1 Introduction

In 2011, Management Information Systems Quarterly (MISQ) published three papers reviewing literature on privacy—the articles of Li [1], Bélanger and Crossler [2], and Smith et al. [3]—which continue to be regarded as central works of the more recent Information Systems (IS)-driven privacy research. All three publications reviewed existing literature on the basis of a structured literature overview and derived comprehensive research models from it. Their common thread is the identification of privacy concerns as a proxy for measuring privacy and a central construct of current privacy research.

The often cited theoretical review of Smith et al. [3], titled “Information Privacy Research: An Interdisciplinary Review,” gained a lot of attention in research and practice. The authors performed an integrated interdisciplinary review of privacy and privacy-related concepts, which included 320 research papers and 128 books [3]. By their work, they proposed a widely discussed framework for information privacy research—the APCO model—which has an intuitive appeal and can be easily understood by researchers and practitioners [4]. The APCO model presents a macro-model of privacy-related concepts and is divided into three main categories: the Antecedents (A), the Privacy Concerns (PC), and the Outcomes (O).

In this chapter, we provide a summary of the conceptualization of privacy and the integrated APCO model, one of the central macro-models in the scientific privacy discourse, as well as its more recent derivatives such as in Dinev et al. [5]. We discuss practical relevance and future opportunities in the post-APCO research landscape.

2 The APCO Model

Fig. 3.1
figure 1

APCO model [3]

As a result of an integrated interdisciplinary review of privacy and privacy-related concepts, Smith et al. [3] proposed the so-called APCO model—a framework for information privacy research—shown in Fig. 3.1.

APCO unifies information privacy literature by incorporating predominant variables used in different studies beginning with privacy concerns, the most commonly studied variable in the field. Although not as a steadfast rule [6, 7], most privacy studies suggest a negative relationship between privacy concerns and behavioral outcomes (Privacy Concerns → Outcomes). When considering the use of a fitness app, high privacy concerns can prevent users from disclosing their data or even using the application altogether. Privacy concern, itself, is shown to be a function of personal and situational cues [8]. In the APCO model, Smith et al. [3] categorize these cues as different antecedents and mark them as independent variables predicting privacy concerns (Antecedents → Privacy Concerns). In addition, APCO also discusses trust and privacy calculus as two established predictors of privacy-behavioral outcomes.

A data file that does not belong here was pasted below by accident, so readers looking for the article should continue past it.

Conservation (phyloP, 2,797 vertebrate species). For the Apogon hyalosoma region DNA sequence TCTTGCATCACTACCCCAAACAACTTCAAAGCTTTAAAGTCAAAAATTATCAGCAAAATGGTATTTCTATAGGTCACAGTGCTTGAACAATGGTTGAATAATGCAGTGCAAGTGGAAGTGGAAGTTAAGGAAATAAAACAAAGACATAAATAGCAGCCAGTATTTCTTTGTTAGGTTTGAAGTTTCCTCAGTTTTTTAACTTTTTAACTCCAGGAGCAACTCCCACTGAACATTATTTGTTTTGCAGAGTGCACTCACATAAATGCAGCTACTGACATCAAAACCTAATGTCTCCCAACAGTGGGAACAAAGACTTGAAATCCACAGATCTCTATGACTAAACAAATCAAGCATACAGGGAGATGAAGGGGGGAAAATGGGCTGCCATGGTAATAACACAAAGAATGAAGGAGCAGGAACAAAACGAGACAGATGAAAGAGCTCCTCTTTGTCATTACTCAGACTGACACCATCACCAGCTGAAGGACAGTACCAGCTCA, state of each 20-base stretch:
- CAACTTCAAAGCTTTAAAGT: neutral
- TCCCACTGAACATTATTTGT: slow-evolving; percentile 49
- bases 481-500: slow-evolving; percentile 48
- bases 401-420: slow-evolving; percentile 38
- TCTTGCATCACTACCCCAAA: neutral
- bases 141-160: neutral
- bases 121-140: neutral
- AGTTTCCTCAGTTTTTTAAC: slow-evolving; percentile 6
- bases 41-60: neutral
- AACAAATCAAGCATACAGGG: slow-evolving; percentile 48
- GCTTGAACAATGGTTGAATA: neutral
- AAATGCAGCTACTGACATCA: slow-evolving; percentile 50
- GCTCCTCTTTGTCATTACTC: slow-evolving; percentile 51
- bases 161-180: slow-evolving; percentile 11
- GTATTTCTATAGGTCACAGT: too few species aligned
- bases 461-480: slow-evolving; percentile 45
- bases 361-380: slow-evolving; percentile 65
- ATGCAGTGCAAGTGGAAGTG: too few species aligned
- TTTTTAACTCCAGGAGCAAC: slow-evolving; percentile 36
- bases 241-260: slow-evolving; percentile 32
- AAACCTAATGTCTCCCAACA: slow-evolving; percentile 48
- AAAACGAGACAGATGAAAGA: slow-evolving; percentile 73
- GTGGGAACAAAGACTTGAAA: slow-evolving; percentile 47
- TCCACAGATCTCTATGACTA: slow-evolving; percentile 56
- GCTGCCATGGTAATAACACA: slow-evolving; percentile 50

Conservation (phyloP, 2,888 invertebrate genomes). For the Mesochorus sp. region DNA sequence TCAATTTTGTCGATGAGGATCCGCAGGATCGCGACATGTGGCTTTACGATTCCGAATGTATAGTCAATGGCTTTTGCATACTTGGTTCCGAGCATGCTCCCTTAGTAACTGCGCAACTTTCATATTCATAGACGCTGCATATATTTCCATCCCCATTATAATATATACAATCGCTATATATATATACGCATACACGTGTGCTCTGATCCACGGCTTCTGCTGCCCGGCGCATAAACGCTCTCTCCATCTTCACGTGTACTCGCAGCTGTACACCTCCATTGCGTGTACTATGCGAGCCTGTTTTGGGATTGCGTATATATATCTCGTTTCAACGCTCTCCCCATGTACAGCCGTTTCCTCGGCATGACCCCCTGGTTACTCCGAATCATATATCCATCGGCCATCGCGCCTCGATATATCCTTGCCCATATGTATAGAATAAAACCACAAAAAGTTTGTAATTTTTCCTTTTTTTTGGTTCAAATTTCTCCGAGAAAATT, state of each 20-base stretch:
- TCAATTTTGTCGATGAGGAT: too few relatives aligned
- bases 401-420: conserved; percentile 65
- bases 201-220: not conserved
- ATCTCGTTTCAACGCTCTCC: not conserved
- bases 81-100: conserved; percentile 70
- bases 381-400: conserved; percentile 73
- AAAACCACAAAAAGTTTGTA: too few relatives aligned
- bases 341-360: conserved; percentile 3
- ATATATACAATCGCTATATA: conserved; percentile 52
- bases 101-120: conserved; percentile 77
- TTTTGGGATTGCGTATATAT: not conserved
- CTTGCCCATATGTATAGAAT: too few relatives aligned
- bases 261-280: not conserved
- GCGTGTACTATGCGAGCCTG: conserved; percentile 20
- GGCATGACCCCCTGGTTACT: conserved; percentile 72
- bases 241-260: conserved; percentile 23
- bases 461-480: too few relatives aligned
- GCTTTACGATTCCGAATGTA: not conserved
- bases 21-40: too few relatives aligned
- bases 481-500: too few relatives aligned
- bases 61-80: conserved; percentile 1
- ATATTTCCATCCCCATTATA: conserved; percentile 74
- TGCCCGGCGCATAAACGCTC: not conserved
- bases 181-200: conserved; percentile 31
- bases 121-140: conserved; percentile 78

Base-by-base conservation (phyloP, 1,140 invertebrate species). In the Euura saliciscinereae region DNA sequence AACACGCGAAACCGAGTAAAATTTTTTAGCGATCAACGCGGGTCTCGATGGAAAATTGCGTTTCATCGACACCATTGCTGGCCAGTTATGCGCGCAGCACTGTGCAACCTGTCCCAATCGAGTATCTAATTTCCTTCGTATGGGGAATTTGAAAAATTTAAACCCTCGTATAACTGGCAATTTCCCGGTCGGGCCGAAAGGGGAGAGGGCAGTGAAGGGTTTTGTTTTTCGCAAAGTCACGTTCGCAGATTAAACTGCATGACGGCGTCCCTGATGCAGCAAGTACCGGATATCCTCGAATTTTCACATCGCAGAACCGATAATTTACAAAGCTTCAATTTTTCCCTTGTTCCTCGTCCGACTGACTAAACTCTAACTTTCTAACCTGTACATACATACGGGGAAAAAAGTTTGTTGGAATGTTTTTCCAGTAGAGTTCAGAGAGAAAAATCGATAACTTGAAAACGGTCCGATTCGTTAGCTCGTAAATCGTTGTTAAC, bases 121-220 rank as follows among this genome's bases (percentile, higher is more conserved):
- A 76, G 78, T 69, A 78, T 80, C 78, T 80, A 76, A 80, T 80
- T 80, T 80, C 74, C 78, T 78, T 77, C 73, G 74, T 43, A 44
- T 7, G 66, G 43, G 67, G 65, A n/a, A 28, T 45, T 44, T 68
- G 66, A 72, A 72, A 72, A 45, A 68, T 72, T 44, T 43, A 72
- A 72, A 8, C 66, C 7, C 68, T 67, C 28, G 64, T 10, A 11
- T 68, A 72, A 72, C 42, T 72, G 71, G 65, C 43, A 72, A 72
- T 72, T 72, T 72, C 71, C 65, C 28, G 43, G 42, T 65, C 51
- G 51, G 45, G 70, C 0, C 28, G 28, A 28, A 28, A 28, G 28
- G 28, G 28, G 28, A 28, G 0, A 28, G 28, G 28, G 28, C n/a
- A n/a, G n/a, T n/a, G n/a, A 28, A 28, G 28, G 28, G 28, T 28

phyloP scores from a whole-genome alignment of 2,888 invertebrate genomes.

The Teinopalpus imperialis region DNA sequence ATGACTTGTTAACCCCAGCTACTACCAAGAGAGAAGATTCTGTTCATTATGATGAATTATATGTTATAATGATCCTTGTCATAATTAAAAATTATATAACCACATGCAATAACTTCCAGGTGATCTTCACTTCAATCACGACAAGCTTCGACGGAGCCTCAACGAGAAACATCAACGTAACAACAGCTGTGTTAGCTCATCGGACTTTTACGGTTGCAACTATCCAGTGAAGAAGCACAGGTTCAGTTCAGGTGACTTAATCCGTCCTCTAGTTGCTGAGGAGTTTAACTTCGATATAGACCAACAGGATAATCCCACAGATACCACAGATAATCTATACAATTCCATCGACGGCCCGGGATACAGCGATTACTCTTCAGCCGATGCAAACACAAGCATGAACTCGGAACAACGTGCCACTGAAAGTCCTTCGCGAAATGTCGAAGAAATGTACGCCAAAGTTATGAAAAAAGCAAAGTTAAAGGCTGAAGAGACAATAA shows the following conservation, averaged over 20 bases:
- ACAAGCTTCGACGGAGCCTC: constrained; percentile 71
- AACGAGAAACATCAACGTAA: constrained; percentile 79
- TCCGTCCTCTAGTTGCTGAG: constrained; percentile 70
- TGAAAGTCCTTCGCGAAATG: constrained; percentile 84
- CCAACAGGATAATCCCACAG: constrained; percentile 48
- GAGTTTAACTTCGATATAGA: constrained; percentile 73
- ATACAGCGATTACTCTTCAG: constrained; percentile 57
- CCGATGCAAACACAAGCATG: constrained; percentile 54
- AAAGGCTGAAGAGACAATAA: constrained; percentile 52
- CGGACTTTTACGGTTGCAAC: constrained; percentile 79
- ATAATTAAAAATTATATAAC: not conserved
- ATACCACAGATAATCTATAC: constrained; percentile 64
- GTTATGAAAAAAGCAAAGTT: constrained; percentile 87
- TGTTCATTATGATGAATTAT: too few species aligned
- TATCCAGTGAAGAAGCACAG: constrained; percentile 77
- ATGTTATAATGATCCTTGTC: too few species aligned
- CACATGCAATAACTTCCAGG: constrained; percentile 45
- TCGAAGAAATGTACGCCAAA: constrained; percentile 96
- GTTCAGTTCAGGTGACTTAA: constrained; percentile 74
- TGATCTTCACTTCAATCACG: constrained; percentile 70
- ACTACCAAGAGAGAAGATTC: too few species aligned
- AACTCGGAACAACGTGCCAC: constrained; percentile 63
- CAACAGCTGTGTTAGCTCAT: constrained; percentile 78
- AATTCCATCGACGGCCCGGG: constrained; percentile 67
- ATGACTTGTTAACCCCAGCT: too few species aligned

2.1 The Antecedents of Privacy Concerns

Investigations of the antecedents of privacy concerns have been studied in a somewhat disjointed manner and were rarely replicated in research studies until today. The existing research today suggests that privacy concerns are influenced by the following factors:

  • Privacy experiences: Negative privacy experiences can lead to an increase in privacy concerns [4, 9]. Thereby, if users of our fitness app had previously fallen prey to a hacker attack or a phishing attack, even if this occurred within other apps, they are expected to have higher levels of concern.